T-SQL Tuesday #75: Jump into Power BI

20121003200545.jpgSo this month I’ve decided to bring every participant in this blog series kicking and screaming into the BI world. Power BI, if you haven’t heard or seen it yet, is Microsoft’s analytics and visualization solution. This month I challenged everyone to create their own Power BI report and share it with the world via our new Publish to Web feature. So far I’ve seen some great contributions from fellow bloggers, and those will shared in the upcoming round-up post. You can also check out the winners of the recent Power BI Report Contest (Congrats Jason and James!).

For my contribution to this contest I’ve decided to share with you a work in progress. If you know me, I’m a huge lover of Policy-Based Management. In fact, I’m actually part of the Enterprise Policy Management Framework (EPMF) project on Codeplex. T-SQL Tuesday event is normally a DBA-centric event so I figured I’d help the DBA crowd wrap their heads around how a BI solution can help them in their day to day.

What I did to kick start this effort was to create this Power BI report that allows you to explore the database repository that contains the EPMF policy evaluation results. The current EPMF project uses Reporting Services to deliver its reports. This won’t change. If anything I’ll be exploring new capabilities with SQL Server 2016 and R-integration. Here’s a screenshot of what the SSRS dashboard report looks like:

DashboardScreenshotv4_cropped.jpg

 

While this report is nice, it can be a little cumbersome doing interactive analytics against this data set. The reports are somewhat “interactive” in that you can click on a visualization to drill down in to a detail level report behind it, but it’s not really interactive. Enter Power BI! Below is my first swag (read also: none of this is set in stone for final EPMF release, any/all feedback is appreciated) at creating a Power BI version of this dashboard. And yes, I’ll be doing away with pie chart. Dataviz people rejoice!!!

Direct link to report here

I’ve included a lot of the existing elements from existing report including seeing detail level information of policy results breakdown by server and policies. You also get interactive elements such as choosing policy results, server names, month. On the trending and details page (second tab), I’ve used some custom visuals from Power BI’s Custom Visuals Gallery such as the tadpole spark grid plus to show trending over time.

The best part of using Power BI to visualize on your operational data? You can access your reports and insights anywhere, anytime through our mobile apps! We’ve got apps on all major platforms (iOS/Android/Windows Mobile) as well as a universal Windows 10 app. Think about this. Many large organizations pay thousands upon thousands of dollars for monitoring software that includes capabilities to push to mobile, and even then they’re usually shrunken mobile websites. This is a native application functionality in the palm of your hands at a fraction of the price, so cool!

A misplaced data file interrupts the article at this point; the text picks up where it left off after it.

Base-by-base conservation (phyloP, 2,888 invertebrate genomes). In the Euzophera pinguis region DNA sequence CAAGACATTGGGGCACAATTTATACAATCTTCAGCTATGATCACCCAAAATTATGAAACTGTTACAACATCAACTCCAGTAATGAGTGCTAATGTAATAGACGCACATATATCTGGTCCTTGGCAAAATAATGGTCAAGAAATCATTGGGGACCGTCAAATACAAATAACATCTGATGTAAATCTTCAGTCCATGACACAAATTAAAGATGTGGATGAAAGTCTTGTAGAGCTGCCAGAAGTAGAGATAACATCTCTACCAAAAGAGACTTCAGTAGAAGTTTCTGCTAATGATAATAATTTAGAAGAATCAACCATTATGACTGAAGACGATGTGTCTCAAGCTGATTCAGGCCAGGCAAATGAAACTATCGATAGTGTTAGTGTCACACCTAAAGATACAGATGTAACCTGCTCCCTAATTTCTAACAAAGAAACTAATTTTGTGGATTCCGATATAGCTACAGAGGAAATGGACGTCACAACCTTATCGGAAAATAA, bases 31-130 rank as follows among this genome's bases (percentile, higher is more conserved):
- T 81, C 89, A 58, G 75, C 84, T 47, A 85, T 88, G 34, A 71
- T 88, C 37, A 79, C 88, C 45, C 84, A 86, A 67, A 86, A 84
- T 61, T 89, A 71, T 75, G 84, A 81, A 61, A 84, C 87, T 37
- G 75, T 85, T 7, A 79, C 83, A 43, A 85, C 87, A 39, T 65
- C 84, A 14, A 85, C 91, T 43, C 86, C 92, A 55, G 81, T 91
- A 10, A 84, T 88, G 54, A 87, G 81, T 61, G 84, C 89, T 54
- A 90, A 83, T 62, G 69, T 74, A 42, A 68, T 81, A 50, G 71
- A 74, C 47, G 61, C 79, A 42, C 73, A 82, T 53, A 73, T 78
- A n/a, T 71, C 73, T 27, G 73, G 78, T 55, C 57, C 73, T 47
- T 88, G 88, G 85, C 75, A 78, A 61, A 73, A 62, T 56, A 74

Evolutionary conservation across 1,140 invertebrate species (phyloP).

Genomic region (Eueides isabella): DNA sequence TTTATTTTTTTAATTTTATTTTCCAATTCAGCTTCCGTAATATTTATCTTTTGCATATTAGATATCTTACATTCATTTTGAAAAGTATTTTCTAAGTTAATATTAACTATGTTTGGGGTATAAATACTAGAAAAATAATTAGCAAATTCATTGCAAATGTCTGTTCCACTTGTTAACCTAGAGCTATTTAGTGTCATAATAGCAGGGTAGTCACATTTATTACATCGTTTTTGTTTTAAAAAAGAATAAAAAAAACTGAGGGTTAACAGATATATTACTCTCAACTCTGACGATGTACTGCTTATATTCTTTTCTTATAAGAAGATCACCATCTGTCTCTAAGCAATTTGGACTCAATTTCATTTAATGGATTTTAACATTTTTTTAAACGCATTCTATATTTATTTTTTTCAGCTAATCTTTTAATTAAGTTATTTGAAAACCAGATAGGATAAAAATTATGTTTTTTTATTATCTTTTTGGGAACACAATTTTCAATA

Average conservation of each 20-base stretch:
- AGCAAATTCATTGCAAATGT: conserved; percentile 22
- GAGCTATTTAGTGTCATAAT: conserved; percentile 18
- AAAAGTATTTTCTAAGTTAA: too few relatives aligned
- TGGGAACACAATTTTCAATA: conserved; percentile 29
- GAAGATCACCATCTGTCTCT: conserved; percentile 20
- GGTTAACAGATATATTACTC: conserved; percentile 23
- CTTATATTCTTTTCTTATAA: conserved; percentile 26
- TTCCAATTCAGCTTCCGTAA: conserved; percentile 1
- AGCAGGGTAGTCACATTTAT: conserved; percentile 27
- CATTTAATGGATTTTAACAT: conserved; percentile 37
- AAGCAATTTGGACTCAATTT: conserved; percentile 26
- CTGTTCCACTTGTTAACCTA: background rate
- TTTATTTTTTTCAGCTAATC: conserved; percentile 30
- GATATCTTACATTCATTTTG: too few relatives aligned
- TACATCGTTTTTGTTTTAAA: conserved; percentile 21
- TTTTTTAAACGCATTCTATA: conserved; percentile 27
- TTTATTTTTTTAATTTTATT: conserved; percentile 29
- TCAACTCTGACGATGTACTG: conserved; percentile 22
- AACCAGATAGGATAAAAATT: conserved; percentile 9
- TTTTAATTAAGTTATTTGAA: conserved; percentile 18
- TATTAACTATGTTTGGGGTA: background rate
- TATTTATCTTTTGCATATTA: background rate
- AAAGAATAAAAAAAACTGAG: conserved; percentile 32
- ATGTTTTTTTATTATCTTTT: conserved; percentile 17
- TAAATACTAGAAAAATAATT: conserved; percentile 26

What else is in the future for EPMF? I’ll be rebuilding the data model from the ground up to make it more efficient for reporting. The current model is very simplistic, and works, but as enterprises adopt EPMF and monitor more and more, the current model has certain scale issues. What do you think? Are you excited for new developments in EPMF? Are you using EPMF today? Let me hear it in the comments!

10 Replies to “T-SQL Tuesday #75: Jump into Power BI”

  1. Looks great! One thing- in the original codeplex release, drilling into the evaluated policy displayed the explanation text, which often included a link and explanation of the policy being evaluated. I didnt like how cumbersome if felt when it popped up in the report details- is there a slick way to display the policy details from Power BI that would feel more intuitive?

    Much cleaner presentation of the data overall and I look forward to leveraging this type of interface!

  2. Using EPMF to keep an eye across a dozen or so servers. Looking forward to seeing the Power BI slice and dice.

    Two things that would be nice
    1) When evaluating the data of the last database backup, can we get an actual date/time instead of some crazy number that seems to have no meaning?
    2) I’ve put a couple of policies in place to check business processing of data in the database. Once such check is for the Service Broker queue length. This checking runs every 10-15mins. It’d be good to be able separate these results from the default reporting as given the frequency, any failures tend to skew the charting scales.

    Cheers
    Phil

    1. You could separate those out by creating a custom category and then modifying report to not select that category by default. Remember its a framework so you can modify anything any way you like.

  3. Great article and run down. Is there a link to this PowerBI solution? Im curious about what the data model for it looks like.

    1. Thanks! Im going to clean it up a bit as current one keys off existing model and then I’ll post. If you’re really wanting to dig into it asap i can post now.

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